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  39. Justin

    @Lisa

    Thanks for the comment.

    I linked to 3 (4 if you count subdomain) different LDS sites, for anyone concerned with juice.

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  40. Justin

    @Aaron

    Thanks for the comment!

    I think age could be playing a role. It seems to be registered since 1998. This means they've had a long time to build relationships and get links online. It's also a well-known church and is associated with a lot of authoritative sites like universities.

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  41. Justin

    @Alison

    I saw the link pop up in the WP Dashboard. Thanks for the link. :)

    I saw some really great and interesting university links and at the time wasn't sure how they got them. Sadly, I'm not familiar enough to know they owned three large universities. Those links make a lot more sense now.

    It's been nice learning so much about the church from the feedback I got on this post.

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  42. Justin, I would be interested in seeing the results of the same study of watchtower.org. They too have a large network of followers. Maybe there is something in religious SEO!?!?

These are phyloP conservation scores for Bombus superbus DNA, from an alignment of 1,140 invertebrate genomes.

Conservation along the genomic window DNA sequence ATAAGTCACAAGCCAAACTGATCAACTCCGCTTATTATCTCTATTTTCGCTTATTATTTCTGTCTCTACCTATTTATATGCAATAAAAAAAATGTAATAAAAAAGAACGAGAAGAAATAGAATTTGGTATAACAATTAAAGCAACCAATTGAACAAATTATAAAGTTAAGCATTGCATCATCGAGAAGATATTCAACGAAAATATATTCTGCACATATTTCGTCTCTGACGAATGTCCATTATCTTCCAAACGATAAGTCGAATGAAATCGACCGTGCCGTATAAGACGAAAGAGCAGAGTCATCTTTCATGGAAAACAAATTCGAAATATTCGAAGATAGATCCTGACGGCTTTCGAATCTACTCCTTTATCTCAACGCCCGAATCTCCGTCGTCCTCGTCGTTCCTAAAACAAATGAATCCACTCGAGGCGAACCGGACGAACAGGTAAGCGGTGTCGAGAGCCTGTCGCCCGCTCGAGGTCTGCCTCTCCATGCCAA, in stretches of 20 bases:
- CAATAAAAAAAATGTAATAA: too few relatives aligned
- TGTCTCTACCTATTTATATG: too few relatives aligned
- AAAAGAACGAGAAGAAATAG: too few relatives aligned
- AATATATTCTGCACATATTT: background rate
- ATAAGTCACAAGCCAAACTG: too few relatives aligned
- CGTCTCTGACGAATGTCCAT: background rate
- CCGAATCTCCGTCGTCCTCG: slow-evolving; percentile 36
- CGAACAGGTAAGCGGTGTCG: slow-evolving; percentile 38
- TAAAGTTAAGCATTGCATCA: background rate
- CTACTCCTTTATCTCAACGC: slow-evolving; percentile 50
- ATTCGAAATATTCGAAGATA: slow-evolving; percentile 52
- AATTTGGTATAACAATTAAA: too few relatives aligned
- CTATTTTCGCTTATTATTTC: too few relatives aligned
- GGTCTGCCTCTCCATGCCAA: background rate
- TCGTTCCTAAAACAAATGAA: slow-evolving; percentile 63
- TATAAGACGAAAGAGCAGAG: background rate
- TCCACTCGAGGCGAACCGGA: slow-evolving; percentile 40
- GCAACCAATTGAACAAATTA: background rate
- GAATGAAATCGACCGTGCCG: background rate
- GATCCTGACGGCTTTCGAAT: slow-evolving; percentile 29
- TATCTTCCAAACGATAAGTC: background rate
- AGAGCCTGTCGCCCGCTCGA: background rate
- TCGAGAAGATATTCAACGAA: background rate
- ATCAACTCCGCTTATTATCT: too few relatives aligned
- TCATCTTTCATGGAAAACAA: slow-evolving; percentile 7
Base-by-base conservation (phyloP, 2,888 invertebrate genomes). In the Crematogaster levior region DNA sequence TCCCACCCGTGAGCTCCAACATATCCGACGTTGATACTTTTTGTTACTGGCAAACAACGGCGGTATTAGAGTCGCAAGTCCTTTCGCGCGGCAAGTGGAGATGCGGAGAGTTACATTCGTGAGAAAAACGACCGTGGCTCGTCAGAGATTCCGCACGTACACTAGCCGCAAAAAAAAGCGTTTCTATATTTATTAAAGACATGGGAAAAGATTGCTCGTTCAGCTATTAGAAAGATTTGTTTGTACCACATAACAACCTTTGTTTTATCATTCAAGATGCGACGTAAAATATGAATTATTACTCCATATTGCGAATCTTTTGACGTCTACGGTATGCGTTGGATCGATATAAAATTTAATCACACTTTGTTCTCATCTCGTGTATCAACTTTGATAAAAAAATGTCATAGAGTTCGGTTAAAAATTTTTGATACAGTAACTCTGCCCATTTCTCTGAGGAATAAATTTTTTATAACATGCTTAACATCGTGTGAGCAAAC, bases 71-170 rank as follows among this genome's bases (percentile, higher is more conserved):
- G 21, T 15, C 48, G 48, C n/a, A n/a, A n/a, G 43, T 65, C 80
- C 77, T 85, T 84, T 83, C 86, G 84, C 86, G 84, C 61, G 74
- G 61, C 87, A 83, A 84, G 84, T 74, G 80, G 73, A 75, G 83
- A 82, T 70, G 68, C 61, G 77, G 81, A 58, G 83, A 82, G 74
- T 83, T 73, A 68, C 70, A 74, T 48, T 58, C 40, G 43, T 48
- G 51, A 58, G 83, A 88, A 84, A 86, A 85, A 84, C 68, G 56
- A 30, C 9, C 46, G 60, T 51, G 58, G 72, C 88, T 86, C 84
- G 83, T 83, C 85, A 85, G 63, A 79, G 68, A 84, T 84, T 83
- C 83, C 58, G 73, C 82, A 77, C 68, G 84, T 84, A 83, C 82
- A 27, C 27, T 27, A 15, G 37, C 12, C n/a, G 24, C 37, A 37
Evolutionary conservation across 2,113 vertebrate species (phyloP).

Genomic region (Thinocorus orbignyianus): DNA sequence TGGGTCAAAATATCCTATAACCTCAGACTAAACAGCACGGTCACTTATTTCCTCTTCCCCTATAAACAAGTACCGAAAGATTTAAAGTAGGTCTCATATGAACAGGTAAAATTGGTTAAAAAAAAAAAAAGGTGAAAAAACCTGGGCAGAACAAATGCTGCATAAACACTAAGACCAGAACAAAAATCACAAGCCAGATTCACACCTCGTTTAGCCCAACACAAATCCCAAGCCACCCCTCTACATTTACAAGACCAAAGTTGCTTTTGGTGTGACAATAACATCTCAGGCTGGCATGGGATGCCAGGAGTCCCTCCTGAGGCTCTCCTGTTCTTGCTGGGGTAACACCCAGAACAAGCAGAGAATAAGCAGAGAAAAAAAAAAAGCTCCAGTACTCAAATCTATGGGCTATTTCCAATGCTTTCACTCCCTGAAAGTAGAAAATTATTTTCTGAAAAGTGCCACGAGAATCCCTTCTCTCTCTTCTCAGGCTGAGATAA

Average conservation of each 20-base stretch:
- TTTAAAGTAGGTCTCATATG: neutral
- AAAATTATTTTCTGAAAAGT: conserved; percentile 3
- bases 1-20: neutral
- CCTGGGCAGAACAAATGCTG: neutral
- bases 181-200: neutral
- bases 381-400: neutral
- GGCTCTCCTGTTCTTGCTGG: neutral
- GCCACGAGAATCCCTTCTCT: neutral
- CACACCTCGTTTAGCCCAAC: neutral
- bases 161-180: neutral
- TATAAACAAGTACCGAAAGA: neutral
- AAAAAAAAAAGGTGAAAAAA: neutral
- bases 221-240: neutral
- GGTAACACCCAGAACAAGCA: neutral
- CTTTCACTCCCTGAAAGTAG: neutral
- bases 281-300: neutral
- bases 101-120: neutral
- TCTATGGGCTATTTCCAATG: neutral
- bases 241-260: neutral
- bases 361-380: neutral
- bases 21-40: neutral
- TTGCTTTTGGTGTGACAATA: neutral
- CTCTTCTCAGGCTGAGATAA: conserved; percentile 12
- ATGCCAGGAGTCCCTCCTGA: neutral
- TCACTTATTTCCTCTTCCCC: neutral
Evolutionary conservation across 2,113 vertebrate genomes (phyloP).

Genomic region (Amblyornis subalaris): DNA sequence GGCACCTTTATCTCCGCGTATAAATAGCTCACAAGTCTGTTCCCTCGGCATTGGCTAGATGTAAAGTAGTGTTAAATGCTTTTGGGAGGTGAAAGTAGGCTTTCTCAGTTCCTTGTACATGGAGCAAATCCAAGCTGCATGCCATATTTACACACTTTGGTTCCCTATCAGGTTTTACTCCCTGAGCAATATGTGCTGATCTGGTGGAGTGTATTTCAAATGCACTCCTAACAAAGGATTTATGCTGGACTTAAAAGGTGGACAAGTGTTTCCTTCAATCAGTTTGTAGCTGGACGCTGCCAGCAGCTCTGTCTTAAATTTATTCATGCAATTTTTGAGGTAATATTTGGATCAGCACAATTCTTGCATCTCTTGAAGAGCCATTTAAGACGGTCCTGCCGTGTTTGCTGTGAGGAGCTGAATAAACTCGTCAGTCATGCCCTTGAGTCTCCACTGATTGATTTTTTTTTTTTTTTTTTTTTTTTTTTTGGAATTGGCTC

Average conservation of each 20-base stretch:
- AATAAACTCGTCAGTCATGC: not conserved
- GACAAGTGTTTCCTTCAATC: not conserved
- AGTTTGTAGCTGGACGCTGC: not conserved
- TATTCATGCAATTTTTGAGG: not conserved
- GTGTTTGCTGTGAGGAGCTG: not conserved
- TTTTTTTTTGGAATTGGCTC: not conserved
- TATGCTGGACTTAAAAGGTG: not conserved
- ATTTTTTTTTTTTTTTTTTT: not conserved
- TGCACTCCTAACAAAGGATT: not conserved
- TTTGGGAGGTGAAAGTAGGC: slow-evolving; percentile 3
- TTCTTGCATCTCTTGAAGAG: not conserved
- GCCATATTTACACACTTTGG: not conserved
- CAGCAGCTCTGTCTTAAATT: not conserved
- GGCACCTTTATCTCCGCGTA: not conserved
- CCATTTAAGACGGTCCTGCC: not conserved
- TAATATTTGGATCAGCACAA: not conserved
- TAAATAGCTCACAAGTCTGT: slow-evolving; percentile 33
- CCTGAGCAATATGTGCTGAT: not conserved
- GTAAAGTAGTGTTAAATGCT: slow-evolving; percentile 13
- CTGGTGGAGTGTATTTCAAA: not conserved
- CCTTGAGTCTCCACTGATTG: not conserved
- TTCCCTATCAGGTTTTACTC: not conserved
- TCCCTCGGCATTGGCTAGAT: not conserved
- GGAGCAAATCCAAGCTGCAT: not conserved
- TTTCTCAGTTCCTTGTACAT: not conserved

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  43. Justin

    @Barry

    A quick look at WatchTower.org:

    401,886 links
    4,310 linking domains

    Not bad, but not nearly as many links as LDS.org

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  44. This is a great article and lots of good research. Just wanted to point out that terms like "Young Women" "Friend" etc. are common Mormon jargon for groups or publications within the Church and "non-branded" might not be an accurate term. LDS people searching for specific items on the Church website would use these search words intentionally.

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  45. That's incredible and truly inspirational. Thanks for such a good read.

    reply >
  46. Dan

    Not sure if anyone has noticed the trend of the number of comments from people saying "I am a Mormon.. "

    The LDS community in general is very active on the internet, in SEO, and the keywords they're ranking for all seem to be very likely to be the normal words linked to by community members as they're building their many, many sites.

    LDS members also are known for making their religion their hobbies. Thus a significant number of blogs and sites discussing Mormonism.

    I do agree with the overall effective "Branding" and know for a fact that the LDS church conducts significant research in relation to branding impact and most importantly, the ability to easily understand church concepts and messages.

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  47. Val

    Wow. I knew mormons were famous for their proselytism, didn't think SEO would be part of it though. I shouldn't be surprised if the other protestants and neoprotestants (possibly the traditional christian churches as well) started doing SEO on their own websites so they don't lose ground.

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  48. Nick